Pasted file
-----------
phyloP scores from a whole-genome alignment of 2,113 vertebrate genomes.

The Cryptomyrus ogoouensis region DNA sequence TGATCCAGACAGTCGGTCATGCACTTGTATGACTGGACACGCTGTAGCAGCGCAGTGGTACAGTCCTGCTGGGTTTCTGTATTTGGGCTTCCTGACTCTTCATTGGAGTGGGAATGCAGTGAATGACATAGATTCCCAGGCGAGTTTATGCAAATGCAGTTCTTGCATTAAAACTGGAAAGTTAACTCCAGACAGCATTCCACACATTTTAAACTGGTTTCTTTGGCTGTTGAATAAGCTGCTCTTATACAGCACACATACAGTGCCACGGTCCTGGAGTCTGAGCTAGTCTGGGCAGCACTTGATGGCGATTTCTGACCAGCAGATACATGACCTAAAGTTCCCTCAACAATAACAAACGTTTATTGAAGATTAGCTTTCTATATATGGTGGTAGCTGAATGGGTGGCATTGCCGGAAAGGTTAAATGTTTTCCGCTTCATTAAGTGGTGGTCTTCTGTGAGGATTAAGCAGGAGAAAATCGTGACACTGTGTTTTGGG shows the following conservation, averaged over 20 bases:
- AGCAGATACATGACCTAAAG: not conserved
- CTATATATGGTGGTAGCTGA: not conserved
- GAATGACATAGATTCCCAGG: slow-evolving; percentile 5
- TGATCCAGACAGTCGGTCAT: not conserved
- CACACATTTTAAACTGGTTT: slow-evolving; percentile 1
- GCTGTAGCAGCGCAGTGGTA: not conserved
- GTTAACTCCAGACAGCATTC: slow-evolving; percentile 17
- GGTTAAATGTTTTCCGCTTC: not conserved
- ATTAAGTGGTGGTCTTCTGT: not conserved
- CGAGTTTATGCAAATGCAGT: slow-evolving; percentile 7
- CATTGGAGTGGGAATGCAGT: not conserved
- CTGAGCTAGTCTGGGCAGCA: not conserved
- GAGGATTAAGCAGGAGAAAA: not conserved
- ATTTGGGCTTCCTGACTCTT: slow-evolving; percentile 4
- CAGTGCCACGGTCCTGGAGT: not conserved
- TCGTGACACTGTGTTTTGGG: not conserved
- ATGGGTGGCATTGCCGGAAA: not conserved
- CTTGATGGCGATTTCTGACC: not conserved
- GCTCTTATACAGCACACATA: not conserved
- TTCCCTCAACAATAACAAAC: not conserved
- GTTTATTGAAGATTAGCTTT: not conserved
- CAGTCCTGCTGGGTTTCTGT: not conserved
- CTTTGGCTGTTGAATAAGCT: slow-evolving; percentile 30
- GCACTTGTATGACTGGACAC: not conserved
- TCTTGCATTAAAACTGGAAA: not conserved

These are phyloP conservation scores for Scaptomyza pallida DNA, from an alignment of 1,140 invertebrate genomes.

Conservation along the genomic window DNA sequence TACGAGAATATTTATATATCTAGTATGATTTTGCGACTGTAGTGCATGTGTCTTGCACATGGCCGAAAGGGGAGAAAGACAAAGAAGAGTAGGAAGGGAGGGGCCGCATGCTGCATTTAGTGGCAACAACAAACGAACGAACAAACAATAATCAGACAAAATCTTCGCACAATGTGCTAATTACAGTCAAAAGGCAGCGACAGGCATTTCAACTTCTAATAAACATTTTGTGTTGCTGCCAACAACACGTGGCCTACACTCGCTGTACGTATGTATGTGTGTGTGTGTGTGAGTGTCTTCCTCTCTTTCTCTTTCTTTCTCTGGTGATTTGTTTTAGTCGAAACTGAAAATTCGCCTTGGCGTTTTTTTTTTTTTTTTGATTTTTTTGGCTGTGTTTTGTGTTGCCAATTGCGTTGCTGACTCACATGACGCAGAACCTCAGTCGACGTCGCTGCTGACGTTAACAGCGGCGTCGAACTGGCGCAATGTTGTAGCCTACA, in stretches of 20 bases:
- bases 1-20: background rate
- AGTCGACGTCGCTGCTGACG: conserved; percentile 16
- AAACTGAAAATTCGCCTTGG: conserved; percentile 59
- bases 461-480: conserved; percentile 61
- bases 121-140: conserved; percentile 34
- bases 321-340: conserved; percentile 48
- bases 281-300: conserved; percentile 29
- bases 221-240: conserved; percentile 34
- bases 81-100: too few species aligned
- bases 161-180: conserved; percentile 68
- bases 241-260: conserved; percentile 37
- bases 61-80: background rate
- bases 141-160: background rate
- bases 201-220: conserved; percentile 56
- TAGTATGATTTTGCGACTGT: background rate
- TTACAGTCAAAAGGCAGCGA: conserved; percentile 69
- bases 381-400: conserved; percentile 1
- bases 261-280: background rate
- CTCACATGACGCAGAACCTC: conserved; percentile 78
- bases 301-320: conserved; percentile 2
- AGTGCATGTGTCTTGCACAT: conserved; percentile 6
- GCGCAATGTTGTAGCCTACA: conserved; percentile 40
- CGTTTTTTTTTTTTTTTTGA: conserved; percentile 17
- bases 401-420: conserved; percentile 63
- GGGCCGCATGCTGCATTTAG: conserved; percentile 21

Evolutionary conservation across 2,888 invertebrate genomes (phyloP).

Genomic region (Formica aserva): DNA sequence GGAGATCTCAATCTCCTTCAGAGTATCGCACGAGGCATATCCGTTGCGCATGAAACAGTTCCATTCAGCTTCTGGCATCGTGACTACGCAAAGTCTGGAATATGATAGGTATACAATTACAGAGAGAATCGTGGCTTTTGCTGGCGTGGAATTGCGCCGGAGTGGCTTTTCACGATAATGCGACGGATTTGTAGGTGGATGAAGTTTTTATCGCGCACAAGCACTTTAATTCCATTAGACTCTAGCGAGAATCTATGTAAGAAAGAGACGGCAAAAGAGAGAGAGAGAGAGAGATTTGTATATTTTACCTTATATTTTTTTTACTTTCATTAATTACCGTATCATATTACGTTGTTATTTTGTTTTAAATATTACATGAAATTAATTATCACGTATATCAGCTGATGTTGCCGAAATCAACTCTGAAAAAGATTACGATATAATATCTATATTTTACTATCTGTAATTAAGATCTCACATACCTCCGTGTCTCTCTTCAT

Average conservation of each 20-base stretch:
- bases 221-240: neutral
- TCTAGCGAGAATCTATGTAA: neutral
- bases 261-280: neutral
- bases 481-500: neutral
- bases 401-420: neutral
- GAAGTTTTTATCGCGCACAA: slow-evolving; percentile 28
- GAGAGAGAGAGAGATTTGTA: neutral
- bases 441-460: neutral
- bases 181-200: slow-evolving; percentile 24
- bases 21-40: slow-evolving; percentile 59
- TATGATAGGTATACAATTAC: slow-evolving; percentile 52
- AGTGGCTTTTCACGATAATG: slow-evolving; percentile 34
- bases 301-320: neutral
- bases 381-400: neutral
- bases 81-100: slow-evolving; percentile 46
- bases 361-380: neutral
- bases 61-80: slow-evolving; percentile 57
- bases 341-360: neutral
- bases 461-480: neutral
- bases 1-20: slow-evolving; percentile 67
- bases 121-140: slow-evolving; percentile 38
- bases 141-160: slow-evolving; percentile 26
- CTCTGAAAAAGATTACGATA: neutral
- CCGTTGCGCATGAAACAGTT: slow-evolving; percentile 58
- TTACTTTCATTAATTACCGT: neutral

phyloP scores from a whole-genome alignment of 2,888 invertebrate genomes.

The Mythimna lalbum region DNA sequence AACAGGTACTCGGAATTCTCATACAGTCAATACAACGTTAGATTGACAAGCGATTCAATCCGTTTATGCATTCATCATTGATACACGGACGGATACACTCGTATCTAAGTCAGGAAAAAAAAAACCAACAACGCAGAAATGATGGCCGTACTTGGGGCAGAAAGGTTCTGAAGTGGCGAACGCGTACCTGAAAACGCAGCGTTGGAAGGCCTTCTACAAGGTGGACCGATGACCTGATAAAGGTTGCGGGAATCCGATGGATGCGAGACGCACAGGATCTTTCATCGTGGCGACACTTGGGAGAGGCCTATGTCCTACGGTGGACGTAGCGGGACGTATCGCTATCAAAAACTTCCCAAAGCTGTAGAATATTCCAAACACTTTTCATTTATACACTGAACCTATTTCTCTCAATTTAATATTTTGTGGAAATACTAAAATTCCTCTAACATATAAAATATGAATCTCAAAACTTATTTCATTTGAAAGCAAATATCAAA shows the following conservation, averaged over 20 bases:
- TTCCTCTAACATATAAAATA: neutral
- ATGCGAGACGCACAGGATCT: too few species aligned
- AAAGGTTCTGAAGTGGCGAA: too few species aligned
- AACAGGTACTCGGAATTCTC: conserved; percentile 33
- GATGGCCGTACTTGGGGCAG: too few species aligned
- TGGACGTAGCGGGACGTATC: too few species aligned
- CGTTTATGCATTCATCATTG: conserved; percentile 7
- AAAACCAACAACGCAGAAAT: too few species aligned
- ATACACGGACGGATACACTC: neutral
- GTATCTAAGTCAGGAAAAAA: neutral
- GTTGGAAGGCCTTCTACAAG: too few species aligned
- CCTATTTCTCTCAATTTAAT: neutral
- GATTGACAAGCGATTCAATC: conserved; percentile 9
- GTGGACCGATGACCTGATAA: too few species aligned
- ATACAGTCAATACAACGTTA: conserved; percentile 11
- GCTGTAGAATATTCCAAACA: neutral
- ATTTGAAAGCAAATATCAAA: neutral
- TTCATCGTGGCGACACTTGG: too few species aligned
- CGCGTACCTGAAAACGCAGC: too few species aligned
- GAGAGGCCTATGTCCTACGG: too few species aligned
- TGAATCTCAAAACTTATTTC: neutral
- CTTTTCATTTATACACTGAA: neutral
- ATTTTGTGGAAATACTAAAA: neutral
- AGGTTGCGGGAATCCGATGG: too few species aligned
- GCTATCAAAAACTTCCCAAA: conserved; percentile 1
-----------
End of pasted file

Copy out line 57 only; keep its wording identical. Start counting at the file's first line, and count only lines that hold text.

Average conservation of each 20-base stretch: